[31:12]

So, you guys are sitting in this interesting spot inside of the industry because you’ve, obviously, been around a long time; you’re one of the top brands in market research from an insights perspective, highly respected; and you have a broad swatch of customers.  What are you seeing as the biggest issue that’s facing market researchers?

[31:35]

I really think that we’re getting to a point where making sense of just the large amount of data we have is becoming more of a challenge. ‘Cause you’re getting it from so many different sources too.  And being able to quickly aggregate that information and making a story out of it is one of our biggest challenges, putting aside just getting people to give you high quality information. But once you do get all of this behavioral track information, quantitative information, qualitative information…  Then you got DMP data, segmentation data, social information. Painting a story and a picture without getting drowned in data is one of our biggest challenges, I feel, and how we can create technologies and tools and solutions to be able to cut through data and give you at least a summary point to start with and then allows you easily through technology to drill down to specific pockets of the data so you can build your business or change your model, or change your marketing program off of that.  

[32:38]

In my interview with Marian, VP of Insights at Microsoft, she was talking about how they used to… in the old days, they would present (I hate saying “old days.”  I always feel so old.), they would present data that was like, “OK, here’s my survey results.” But now it’s like you have to have at least three other data sources to create the context of the insights so that it can be understood against the business problem that they’re trying to address.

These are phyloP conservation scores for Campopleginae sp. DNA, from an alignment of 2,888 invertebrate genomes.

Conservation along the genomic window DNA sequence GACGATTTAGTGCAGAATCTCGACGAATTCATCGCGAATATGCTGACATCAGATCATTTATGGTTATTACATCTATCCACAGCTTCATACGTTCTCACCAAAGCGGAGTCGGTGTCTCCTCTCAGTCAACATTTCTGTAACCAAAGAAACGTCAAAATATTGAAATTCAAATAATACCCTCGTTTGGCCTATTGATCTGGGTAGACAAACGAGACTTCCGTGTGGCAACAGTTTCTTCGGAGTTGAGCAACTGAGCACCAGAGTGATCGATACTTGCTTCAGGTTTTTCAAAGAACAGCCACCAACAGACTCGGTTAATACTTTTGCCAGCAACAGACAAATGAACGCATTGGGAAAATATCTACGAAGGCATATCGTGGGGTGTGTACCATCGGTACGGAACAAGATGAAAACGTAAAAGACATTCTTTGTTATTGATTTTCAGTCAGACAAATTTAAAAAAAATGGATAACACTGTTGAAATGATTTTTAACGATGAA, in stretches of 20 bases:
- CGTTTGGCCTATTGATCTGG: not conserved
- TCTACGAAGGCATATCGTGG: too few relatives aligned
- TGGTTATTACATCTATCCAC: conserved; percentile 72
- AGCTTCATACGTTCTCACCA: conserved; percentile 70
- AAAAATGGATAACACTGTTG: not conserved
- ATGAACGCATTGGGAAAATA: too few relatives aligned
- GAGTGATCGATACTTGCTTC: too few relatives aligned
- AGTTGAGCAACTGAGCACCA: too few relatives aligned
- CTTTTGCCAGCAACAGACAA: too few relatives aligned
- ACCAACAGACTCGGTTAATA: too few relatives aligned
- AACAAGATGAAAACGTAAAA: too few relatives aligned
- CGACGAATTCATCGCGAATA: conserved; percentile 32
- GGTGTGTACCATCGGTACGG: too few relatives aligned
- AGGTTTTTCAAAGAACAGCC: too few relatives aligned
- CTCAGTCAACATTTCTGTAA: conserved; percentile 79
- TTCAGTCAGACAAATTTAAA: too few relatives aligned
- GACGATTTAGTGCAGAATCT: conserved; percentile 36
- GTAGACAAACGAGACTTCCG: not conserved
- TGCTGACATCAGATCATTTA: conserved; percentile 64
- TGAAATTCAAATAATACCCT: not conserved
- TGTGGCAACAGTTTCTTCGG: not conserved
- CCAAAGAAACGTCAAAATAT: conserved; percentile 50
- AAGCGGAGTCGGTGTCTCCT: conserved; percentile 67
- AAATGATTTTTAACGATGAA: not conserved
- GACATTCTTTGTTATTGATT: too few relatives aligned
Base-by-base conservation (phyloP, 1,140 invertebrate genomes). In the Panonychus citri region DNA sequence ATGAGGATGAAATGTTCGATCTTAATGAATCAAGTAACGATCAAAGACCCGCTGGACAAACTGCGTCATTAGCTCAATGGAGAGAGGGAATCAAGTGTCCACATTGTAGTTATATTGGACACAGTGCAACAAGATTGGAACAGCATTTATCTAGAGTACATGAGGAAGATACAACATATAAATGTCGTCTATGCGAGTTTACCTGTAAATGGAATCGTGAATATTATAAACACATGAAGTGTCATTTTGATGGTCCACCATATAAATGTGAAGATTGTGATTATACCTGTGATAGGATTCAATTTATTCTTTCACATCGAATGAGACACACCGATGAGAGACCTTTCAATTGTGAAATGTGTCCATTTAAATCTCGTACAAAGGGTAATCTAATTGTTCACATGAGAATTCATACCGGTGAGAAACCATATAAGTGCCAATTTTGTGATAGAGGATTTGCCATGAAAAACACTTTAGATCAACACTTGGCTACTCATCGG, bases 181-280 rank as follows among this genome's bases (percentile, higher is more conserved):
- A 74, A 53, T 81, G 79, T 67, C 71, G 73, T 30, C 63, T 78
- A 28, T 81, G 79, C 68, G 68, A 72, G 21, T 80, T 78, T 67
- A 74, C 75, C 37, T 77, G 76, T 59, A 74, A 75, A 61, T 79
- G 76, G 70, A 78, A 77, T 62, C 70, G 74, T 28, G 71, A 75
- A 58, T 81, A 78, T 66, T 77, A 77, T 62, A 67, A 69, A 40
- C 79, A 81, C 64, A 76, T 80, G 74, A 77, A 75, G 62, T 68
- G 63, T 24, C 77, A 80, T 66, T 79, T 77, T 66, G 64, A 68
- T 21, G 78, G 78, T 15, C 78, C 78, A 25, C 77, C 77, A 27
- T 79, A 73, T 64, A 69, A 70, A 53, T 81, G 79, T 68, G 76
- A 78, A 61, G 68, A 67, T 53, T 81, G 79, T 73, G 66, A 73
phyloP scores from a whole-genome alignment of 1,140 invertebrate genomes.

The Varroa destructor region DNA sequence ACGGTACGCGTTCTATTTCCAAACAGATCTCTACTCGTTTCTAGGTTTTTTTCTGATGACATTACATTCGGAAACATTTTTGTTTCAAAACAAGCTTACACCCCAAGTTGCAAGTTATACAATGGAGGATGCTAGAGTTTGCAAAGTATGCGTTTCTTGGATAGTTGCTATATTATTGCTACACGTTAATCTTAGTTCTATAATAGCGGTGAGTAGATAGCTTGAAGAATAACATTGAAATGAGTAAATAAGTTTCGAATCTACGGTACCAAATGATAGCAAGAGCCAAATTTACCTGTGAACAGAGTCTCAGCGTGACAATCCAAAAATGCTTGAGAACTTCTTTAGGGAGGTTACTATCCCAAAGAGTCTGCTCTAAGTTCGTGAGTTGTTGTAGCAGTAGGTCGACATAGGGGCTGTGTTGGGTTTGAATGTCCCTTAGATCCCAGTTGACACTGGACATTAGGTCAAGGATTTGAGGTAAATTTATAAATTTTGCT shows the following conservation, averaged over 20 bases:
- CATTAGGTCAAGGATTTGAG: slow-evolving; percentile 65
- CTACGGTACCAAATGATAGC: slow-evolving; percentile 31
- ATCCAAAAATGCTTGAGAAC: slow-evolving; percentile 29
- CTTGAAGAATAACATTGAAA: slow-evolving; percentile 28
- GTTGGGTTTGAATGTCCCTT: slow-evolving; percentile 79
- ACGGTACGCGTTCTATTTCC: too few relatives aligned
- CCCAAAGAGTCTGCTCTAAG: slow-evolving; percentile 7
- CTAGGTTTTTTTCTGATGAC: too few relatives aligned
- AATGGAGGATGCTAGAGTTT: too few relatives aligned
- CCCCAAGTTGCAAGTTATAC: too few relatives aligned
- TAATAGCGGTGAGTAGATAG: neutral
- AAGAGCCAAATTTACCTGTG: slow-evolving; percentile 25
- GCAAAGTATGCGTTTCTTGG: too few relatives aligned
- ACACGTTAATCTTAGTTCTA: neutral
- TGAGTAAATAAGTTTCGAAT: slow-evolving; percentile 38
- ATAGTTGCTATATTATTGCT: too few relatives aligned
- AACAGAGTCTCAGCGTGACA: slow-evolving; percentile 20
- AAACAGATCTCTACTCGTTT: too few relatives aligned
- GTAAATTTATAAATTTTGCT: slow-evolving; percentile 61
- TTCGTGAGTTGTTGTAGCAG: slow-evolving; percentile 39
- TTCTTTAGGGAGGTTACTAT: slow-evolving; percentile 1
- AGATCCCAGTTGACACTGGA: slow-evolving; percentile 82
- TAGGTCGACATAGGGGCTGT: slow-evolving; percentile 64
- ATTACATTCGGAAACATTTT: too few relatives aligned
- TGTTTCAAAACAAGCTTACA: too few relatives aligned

[33:05]

Yeah, I mean researchers today and anyone in the insights profession today, they’re a storyteller.  They’ve got to tell you a “What,” “Why,” and now “What’s going to happen” type of scenario so that that can be digested and acted upon.  I think the days of delivering data is really over, right? You can say data is a commodity. Data is everywhere; there’s no lack of data in the space.  But how you take that data and build actual insights and results out of it is critical.

[33:34]

When you think about the bets that you’re going to play (I don’t know how much you can divulge), where do you see Toluna placing bets over the next couple of years?  Is it on…? And it’s OK if you don’t want to answer the question. Is it on insight aggregation or…?

[33:52]

Right now, I’m so focused on 2019 and if I can recall the things I’m doing right now.  I still think that consumers are just moving so… consumer sentiment just moves so fast today.  You’ll get a notion on how your brand or product is performing through social media faster than anything these days.  So if we’re not able to provide insights as fast as possible, not just from like while the project is in the field and collecting responses from people but like from the idea where the question or issue has come up to insights that’s really what we’re focused on right now is providing insights as fast as possible, faster than the market can move so that our client can react quickly and react effectively.  How that evolves… I mean we’re in the thick of this right now; the whole market is actually in the thick of this right now. How this evolves in the future with all the new data sources that are coming up and all the focus on automation and the evolution of mobile and how you engage with consumers in the future – there’s so much that we’re working on. I’m not really keen to…

[35:10]

So, a subset of our audience is… are people that are moving into the market research space. So, that kind of like gets to one of my questions, standard question.  What do you see as the three characteristics of an All-Star employee?

[35:28]